US6790690 *Jan 18, 2002Sep 14, 2004Koninklijke Philips Electronics N.V.Method of manufacturing a display device
US6806112 *Sep 22, 2003Oct 19, 2004National Chung-Hsing UniversityHigh brightness light emitting diode
US6858518 *Dec 20, 2002Feb 22, 2005Seiko Epson CorporationMethod for manufacturing semiconductor integrated circuit
US6858872Jun 13, 2003Feb 22, 2005Seiko Epson CorporationOptical interconnection integrated circuit, method of manufacturing optical interconnection integrated circuit, electro-optical apparatus, and electronic apparatus
US6888167Jun 27, 2002May 3, 2005Cree, Inc.Flip-chip bonding of light emitting devices and light emitting devices suitable for flip-chip bonding
US6943050Jun 24, 2003Sep 13, 2005Seiko Epson CorporationMethod for making semiconductor device, semiconductor element composite, electro-optical apparatus, and electronic system
US6959863 *Apr 2, 2002Nov 1, 2005Commissariat A L'engergie AtomiqueMethod for selectively transferring at least an element from an initial support onto a final support
US6987613Mar 30, 2001Jan 17, 2006Lumileds Lighting U.S., LlcForming an optical element on the surface of a light emitting device for improved light extraction
US7009213Jul 31, 2003Mar 7, 2006Lumileds Lighting U.S., LlcLight emitting devices with improved light extraction efficiency
US7033910 *Nov 19, 2003Apr 25, 2006Reveo, Inc.Method of fabricating multi layer MEMS and microfluidic devices
US7045878Sep 12, 2001May 16, 2006Reveo, Inc.Selectively bonded thin film layer and substrate layer for processing of useful devices
US7053419 *Sep 12, 2000May 30, 2006Lumileds Lighting U.S., LlcLight emitting diodes with improved light extraction efficiency
US7064355Jun 12, 2001Jun 20, 2006Lumileds Lighting U.S., LlcLight emitting diodes with improved light extraction efficiency
US7067338 *Feb 26, 2004Jun 27, 2006Koninklijke Philips Electronics N.V.Method of manufacturing a display device including forming electric connections on a substrate, conductor patterns on a second substrate and coupling the connections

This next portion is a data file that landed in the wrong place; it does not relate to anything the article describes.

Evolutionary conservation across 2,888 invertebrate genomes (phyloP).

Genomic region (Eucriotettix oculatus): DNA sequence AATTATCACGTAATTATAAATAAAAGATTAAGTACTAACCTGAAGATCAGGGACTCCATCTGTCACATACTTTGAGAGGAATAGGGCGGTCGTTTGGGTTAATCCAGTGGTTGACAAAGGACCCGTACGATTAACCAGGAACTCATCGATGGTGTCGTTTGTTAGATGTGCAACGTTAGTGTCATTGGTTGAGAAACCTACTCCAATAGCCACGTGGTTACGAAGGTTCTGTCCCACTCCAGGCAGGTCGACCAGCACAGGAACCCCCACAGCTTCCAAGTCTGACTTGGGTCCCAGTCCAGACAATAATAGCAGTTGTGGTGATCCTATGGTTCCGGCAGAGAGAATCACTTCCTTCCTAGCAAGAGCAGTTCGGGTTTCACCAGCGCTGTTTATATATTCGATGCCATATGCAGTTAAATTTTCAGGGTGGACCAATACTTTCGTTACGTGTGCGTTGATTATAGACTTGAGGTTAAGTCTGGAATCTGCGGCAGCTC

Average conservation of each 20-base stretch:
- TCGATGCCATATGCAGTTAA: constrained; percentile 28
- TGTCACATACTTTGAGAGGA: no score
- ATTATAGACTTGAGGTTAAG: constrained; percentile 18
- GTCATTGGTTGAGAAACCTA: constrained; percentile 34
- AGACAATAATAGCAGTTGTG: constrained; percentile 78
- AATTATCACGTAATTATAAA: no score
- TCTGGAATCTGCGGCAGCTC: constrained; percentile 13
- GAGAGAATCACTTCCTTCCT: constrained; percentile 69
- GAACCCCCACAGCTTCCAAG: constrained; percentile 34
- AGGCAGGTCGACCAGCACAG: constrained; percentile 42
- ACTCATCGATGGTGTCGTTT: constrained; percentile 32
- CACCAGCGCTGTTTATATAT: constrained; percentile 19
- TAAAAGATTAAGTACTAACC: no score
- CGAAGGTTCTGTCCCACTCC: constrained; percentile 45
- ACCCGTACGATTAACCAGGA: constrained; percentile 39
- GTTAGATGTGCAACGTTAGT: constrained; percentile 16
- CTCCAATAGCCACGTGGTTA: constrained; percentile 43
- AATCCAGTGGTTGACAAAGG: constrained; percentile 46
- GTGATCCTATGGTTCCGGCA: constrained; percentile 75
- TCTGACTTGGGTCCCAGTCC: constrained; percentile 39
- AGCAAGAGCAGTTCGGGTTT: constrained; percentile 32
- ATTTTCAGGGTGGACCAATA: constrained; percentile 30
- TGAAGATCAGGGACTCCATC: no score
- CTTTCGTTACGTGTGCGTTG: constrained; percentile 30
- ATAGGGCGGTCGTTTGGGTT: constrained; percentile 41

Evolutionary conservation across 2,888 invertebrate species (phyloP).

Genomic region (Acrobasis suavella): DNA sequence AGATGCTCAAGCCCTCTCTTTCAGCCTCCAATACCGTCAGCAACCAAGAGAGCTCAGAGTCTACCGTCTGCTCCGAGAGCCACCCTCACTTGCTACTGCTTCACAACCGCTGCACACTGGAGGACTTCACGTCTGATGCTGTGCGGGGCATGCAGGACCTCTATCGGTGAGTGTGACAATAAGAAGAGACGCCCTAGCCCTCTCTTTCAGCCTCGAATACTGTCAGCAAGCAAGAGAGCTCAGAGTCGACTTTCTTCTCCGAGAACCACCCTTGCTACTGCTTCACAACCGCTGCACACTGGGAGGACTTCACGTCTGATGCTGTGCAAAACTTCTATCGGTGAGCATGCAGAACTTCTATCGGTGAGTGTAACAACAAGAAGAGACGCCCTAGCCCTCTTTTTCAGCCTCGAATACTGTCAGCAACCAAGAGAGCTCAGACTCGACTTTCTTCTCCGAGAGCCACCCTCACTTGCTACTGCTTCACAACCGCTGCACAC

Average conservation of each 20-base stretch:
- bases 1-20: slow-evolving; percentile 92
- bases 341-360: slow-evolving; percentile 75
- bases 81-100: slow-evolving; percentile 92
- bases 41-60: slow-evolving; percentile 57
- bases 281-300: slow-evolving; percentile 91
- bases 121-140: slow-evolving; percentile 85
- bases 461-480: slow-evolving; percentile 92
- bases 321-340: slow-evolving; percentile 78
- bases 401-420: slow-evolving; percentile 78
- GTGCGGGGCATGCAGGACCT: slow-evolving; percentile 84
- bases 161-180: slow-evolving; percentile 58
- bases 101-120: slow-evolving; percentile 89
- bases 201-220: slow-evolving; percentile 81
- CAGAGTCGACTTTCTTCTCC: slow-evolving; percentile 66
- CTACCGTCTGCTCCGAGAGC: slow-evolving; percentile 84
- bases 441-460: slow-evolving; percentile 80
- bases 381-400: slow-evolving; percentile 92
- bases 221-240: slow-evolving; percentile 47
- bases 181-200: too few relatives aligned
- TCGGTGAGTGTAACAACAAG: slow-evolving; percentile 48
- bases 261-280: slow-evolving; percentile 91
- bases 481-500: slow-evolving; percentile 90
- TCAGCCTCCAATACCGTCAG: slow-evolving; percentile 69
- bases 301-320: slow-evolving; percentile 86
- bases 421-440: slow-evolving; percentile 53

US7081657Mar 4, 2004Jul 25, 2006Reveo, Inc.MEMS and method of manufacturing MEMS
US7092588Oct 23, 2003Aug 15, 2006Seiko Epson CorporationOptical interconnection circuit between chips, electrooptical device and electronic equipment
US7101744Mar 1, 2005Sep 5, 2006International Business Machines CorporationMethod for forming self-aligned, dual silicon nitride liner for CMOS devices
US7105370 *Dec 20, 2004Sep 12, 2006Osram GmbhMethod for fabricating a radiation-emitting semiconductor chip based on III-V nitride semiconductor
US7132317 *Apr 26, 2002Nov 7, 2006Semiconductor Energy Laboratory Co., Ltd.Method of manufacturing a semiconductor device that includes changing the internal stress of a conductive film
US7145219Dec 23, 2004Dec 5, 2006Reveo, Inc.Vertical integrated circuits
US7163826Nov 20, 2003Jan 16, 2007Reveo, IncMethod of fabricating multi layer devices on buried oxide layer substrates
US7169248 *Jul 19, 2005Jan 30, 2007Micron Technology, Inc.Methods for releasably attaching support members to microfeature workpieces and microfeature assemblies formed using such methods
US7180924May 21, 2003Feb 20, 2007Seiko Epson CorporationSemiconductor apparatus and a semiconductor unit, the semiconductor unit including a functional layer including a semiconductor element, and a highly conductive layer
US7202141Dec 9, 2004Apr 10, 2007J.P. Sercel Associates, Inc.Method of separating layers of material